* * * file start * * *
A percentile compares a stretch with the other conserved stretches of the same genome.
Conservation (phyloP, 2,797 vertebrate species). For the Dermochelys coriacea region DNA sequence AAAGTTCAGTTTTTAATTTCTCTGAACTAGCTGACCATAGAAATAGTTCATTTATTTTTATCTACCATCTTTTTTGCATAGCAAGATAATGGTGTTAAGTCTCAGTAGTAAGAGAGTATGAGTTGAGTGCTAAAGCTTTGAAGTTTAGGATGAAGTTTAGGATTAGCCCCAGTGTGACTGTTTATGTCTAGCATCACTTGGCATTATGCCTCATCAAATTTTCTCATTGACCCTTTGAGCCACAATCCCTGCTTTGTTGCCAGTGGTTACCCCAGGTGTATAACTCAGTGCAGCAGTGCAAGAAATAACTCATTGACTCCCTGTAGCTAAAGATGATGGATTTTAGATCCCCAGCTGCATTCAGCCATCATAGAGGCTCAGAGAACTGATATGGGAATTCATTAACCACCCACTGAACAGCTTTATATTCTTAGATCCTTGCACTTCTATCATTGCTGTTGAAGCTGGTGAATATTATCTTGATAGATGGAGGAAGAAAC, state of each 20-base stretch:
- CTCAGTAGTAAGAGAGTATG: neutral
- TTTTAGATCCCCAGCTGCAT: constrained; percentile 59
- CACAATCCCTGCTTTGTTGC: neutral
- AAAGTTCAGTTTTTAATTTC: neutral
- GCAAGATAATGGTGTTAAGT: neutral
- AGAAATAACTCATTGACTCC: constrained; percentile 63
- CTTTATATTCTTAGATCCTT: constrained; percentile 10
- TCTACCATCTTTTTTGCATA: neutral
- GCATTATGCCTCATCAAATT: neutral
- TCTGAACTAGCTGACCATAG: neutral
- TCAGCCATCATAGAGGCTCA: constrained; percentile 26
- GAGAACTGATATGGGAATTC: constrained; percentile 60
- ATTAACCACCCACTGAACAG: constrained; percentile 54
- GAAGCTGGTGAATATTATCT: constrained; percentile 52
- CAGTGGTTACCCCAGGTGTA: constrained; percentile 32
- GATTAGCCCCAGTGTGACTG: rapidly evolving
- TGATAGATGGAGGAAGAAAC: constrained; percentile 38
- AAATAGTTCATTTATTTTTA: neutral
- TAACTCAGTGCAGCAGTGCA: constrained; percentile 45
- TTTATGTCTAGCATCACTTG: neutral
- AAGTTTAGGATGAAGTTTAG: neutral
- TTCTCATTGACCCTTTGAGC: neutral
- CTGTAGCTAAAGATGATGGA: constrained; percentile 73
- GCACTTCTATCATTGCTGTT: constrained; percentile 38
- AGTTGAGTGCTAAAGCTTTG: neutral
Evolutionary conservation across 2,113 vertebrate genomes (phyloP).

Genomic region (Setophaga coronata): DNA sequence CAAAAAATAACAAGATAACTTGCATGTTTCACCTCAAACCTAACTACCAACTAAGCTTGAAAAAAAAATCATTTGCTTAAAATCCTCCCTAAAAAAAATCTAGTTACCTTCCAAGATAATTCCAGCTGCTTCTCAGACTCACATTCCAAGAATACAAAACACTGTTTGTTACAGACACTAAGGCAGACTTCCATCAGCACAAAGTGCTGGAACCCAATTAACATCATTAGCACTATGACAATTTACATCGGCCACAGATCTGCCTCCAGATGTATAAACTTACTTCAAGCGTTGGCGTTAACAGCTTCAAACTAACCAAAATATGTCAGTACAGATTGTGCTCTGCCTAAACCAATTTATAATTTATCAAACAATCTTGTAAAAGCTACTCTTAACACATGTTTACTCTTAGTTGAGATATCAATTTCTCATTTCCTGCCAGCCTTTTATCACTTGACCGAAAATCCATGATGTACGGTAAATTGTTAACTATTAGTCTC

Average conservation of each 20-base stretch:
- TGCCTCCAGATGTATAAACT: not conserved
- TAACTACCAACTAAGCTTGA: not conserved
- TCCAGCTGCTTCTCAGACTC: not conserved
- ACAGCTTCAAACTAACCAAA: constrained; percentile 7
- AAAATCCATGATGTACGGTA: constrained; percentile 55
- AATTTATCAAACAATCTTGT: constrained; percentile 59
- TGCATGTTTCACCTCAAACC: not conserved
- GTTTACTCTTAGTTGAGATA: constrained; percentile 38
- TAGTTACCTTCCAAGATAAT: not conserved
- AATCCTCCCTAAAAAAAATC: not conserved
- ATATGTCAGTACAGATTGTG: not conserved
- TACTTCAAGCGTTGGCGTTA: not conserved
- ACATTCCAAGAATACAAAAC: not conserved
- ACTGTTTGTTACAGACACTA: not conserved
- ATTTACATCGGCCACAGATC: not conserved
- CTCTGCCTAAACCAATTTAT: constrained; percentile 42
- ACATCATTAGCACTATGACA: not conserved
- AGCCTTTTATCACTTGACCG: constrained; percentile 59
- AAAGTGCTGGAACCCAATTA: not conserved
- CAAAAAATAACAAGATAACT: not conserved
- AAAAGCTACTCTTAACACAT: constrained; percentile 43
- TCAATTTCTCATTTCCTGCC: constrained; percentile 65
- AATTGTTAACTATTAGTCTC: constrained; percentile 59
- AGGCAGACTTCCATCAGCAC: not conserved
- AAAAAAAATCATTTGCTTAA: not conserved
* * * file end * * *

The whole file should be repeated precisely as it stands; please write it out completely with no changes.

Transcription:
A percentile compares a stretch with the other conserved stretches of the same genome.
Conservation (phyloP, 2,797 vertebrate species). For the Dermochelys coriacea region DNA sequence AAAGTTCAGTTTTTAATTTCTCTGAACTAGCTGACCATAGAAATAGTTCATTTATTTTTATCTACCATCTTTTTTGCATAGCAAGATAATGGTGTTAAGTCTCAGTAGTAAGAGAGTATGAGTTGAGTGCTAAAGCTTTGAAGTTTAGGATGAAGTTTAGGATTAGCCCCAGTGTGACTGTTTATGTCTAGCATCACTTGGCATTATGCCTCATCAAATTTTCTCATTGACCCTTTGAGCCACAATCCCTGCTTTGTTGCCAGTGGTTACCCCAGGTGTATAACTCAGTGCAGCAGTGCAAGAAATAACTCATTGACTCCCTGTAGCTAAAGATGATGGATTTTAGATCCCCAGCTGCATTCAGCCATCATAGAGGCTCAGAGAACTGATATGGGAATTCATTAACCACCCACTGAACAGCTTTATATTCTTAGATCCTTGCACTTCTATCATTGCTGTTGAAGCTGGTGAATATTATCTTGATAGATGGAGGAAGAAAC, state of each 20-base stretch:
- CTCAGTAGTAAGAGAGTATG: neutral
- TTTTAGATCCCCAGCTGCAT: constrained; percentile 59
- CACAATCCCTGCTTTGTTGC: neutral
- AAAGTTCAGTTTTTAATTTC: neutral
- GCAAGATAATGGTGTTAAGT: neutral
- AGAAATAACTCATTGACTCC: constrained; percentile 63
- CTTTATATTCTTAGATCCTT: constrained; percentile 10
- TCTACCATCTTTTTTGCATA: neutral
- GCATTATGCCTCATCAAATT: neutral
- TCTGAACTAGCTGACCATAG: neutral
- TCAGCCATCATAGAGGCTCA: constrained; percentile 26
- GAGAACTGATATGGGAATTC: constrained; percentile 60
- ATTAACCACCCACTGAACAG: constrained; percentile 54
- GAAGCTGGTGAATATTATCT: constrained; percentile 52
- CAGTGGTTACCCCAGGTGTA: constrained; percentile 32
- GATTAGCCCCAGTGTGACTG: rapidly evolving
- TGATAGATGGAGGAAGAAAC: constrained; percentile 38
- AAATAGTTCATTTATTTTTA: neutral
- TAACTCAGTGCAGCAGTGCA: constrained; percentile 45
- TTTATGTCTAGCATCACTTG: neutral
- AAGTTTAGGATGAAGTTTAG: neutral
- TTCTCATTGACCCTTTGAGC: neutral
- CTGTAGCTAAAGATGATGGA: constrained; percentile 73
- GCACTTCTATCATTGCTGTT: constrained; percentile 38
- AGTTGAGTGCTAAAGCTTTG: neutral
Evolutionary conservation across 2,113 vertebrate genomes (phyloP).

Genomic region (Setophaga coronata): DNA sequence CAAAAAATAACAAGATAACTTGCATGTTTCACCTCAAACCTAACTACCAACTAAGCTTGAAAAAAAAATCATTTGCTTAAAATCCTCCCTAAAAAAAATCTAGTTACCTTCCAAGATAATTCCAGCTGCTTCTCAGACTCACATTCCAAGAATACAAAACACTGTTTGTTACAGACACTAAGGCAGACTTCCATCAGCACAAAGTGCTGGAACCCAATTAACATCATTAGCACTATGACAATTTACATCGGCCACAGATCTGCCTCCAGATGTATAAACTTACTTCAAGCGTTGGCGTTAACAGCTTCAAACTAACCAAAATATGTCAGTACAGATTGTGCTCTGCCTAAACCAATTTATAATTTATCAAACAATCTTGTAAAAGCTACTCTTAACACATGTTTACTCTTAGTTGAGATATCAATTTCTCATTTCCTGCCAGCCTTTTATCACTTGACCGAAAATCCATGATGTACGGTAAATTGTTAACTATTAGTCTC

Average conservation of each 20-base stretch:
- TGCCTCCAGATGTATAAACT: not conserved
- TAACTACCAACTAAGCTTGA: not conserved
- TCCAGCTGCTTCTCAGACTC: not conserved
- ACAGCTTCAAACTAACCAAA: constrained; percentile 7
- AAAATCCATGATGTACGGTA: constrained; percentile 55
- AATTTATCAAACAATCTTGT: constrained; percentile 59
- TGCATGTTTCACCTCAAACC: not conserved
- GTTTACTCTTAGTTGAGATA: constrained; percentile 38
- TAGTTACCTTCCAAGATAAT: not conserved
- AATCCTCCCTAAAAAAAATC: not conserved
- ATATGTCAGTACAGATTGTG: not conserved
- TACTTCAAGCGTTGGCGTTA: not conserved
- ACATTCCAAGAATACAAAAC: not conserved
- ACTGTTTGTTACAGACACTA: not conserved
- ATTTACATCGGCCACAGATC: not conserved
- CTCTGCCTAAACCAATTTAT: constrained; percentile 42
- ACATCATTAGCACTATGACA: not conserved
- AGCCTTTTATCACTTGACCG: constrained; percentile 59
- AAAGTGCTGGAACCCAATTA: not conserved
- CAAAAAATAACAAGATAACT: not conserved
- AAAAGCTACTCTTAACACAT: constrained; percentile 43
- TCAATTTCTCATTTCCTGCC: constrained; percentile 65
- AATTGTTAACTATTAGTCTC: constrained; percentile 59
- AGGCAGACTTCCATCAGCAC: not conserved
- AAAAAAAATCATTTGCTTAA: not conserved